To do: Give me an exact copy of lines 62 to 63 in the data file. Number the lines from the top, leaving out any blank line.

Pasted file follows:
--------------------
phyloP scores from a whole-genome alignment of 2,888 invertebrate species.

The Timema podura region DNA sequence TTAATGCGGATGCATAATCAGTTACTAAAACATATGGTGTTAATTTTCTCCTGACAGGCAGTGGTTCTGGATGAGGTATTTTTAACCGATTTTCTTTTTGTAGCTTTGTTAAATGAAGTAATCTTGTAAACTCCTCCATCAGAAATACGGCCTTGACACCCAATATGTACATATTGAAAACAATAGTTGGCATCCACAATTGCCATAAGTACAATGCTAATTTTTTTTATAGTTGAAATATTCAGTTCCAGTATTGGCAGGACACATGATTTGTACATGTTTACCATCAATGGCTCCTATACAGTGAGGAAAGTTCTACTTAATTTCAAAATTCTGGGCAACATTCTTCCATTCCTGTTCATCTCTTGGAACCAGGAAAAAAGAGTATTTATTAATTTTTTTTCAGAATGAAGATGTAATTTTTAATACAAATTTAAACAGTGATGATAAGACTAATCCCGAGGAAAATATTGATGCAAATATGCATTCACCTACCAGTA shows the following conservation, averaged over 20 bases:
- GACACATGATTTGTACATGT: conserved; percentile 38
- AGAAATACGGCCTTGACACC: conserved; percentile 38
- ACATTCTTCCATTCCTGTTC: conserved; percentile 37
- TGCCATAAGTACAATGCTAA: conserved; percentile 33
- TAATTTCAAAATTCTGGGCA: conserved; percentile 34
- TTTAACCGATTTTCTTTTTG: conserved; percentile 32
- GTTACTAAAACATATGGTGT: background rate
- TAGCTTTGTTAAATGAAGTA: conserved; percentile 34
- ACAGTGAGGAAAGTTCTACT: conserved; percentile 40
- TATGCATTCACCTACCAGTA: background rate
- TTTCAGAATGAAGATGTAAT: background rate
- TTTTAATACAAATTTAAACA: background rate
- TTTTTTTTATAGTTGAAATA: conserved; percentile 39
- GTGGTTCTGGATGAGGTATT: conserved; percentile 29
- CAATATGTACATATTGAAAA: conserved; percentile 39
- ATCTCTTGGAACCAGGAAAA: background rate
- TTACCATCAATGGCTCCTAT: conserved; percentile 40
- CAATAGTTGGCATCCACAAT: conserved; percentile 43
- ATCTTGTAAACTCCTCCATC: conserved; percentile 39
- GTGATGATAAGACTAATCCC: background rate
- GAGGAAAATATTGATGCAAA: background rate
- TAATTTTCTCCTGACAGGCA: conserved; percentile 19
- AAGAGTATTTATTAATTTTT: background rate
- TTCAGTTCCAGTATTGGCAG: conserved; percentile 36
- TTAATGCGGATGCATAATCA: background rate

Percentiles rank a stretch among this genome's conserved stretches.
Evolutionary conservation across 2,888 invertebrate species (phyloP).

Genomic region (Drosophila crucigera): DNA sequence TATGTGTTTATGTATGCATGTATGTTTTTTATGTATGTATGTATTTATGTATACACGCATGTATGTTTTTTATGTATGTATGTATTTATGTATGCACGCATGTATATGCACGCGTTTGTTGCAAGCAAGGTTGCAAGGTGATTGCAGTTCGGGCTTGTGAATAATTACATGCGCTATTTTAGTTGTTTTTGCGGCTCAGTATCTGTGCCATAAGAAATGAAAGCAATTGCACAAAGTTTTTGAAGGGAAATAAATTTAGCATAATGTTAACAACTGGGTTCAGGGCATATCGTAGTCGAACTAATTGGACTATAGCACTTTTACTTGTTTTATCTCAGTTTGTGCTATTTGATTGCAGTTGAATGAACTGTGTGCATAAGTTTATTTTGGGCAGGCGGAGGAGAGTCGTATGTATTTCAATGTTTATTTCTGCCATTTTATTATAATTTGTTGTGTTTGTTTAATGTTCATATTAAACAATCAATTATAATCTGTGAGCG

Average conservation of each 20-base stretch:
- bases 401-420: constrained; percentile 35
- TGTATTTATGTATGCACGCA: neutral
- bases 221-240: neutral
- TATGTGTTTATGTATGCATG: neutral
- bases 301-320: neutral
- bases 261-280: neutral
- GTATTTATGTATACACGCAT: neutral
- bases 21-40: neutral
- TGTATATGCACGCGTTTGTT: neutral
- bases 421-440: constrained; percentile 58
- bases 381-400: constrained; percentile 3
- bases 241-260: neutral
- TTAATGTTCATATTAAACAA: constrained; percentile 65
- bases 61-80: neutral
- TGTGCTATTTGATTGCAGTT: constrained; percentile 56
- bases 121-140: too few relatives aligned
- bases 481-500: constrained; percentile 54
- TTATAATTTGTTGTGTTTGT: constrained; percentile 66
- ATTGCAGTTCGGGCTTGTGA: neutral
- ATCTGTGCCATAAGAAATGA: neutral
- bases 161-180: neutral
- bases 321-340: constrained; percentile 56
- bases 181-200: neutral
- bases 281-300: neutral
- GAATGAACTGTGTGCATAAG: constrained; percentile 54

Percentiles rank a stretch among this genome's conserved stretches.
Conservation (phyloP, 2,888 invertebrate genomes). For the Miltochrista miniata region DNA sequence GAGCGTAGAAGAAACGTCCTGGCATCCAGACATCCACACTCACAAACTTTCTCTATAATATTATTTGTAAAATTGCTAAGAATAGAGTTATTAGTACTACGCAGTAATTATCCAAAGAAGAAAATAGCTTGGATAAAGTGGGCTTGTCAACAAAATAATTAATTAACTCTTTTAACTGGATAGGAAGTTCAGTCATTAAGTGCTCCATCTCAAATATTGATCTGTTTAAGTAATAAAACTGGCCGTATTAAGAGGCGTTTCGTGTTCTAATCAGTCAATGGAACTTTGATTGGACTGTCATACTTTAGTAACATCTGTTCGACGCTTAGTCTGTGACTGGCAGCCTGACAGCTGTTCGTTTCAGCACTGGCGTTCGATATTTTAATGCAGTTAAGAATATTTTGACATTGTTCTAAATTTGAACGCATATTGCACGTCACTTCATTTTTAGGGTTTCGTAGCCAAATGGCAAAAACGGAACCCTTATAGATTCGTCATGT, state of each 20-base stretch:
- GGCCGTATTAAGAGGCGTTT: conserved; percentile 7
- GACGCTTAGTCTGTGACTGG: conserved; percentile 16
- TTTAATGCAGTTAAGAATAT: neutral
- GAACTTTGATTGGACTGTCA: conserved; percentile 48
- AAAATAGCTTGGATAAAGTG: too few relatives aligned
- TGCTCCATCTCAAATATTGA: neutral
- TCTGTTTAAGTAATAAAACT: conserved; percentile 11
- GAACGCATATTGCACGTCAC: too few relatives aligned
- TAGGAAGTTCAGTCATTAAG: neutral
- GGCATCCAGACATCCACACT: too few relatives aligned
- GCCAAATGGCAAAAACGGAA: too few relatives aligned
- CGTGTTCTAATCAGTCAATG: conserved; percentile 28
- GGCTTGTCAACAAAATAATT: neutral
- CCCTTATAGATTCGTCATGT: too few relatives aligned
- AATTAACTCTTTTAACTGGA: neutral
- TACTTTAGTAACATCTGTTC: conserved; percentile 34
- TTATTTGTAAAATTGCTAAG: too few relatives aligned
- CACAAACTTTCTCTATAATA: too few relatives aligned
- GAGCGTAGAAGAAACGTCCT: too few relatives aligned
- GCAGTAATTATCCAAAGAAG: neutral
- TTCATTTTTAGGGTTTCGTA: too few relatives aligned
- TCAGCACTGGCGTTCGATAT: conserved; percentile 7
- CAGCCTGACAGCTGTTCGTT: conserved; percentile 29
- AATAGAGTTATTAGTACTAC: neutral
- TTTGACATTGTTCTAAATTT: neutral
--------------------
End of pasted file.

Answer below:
- GAACTTTGATTGGACTGTCA: conserved; percentile 48
- AAAATAGCTTGGATAAAGTG: too few relatives aligned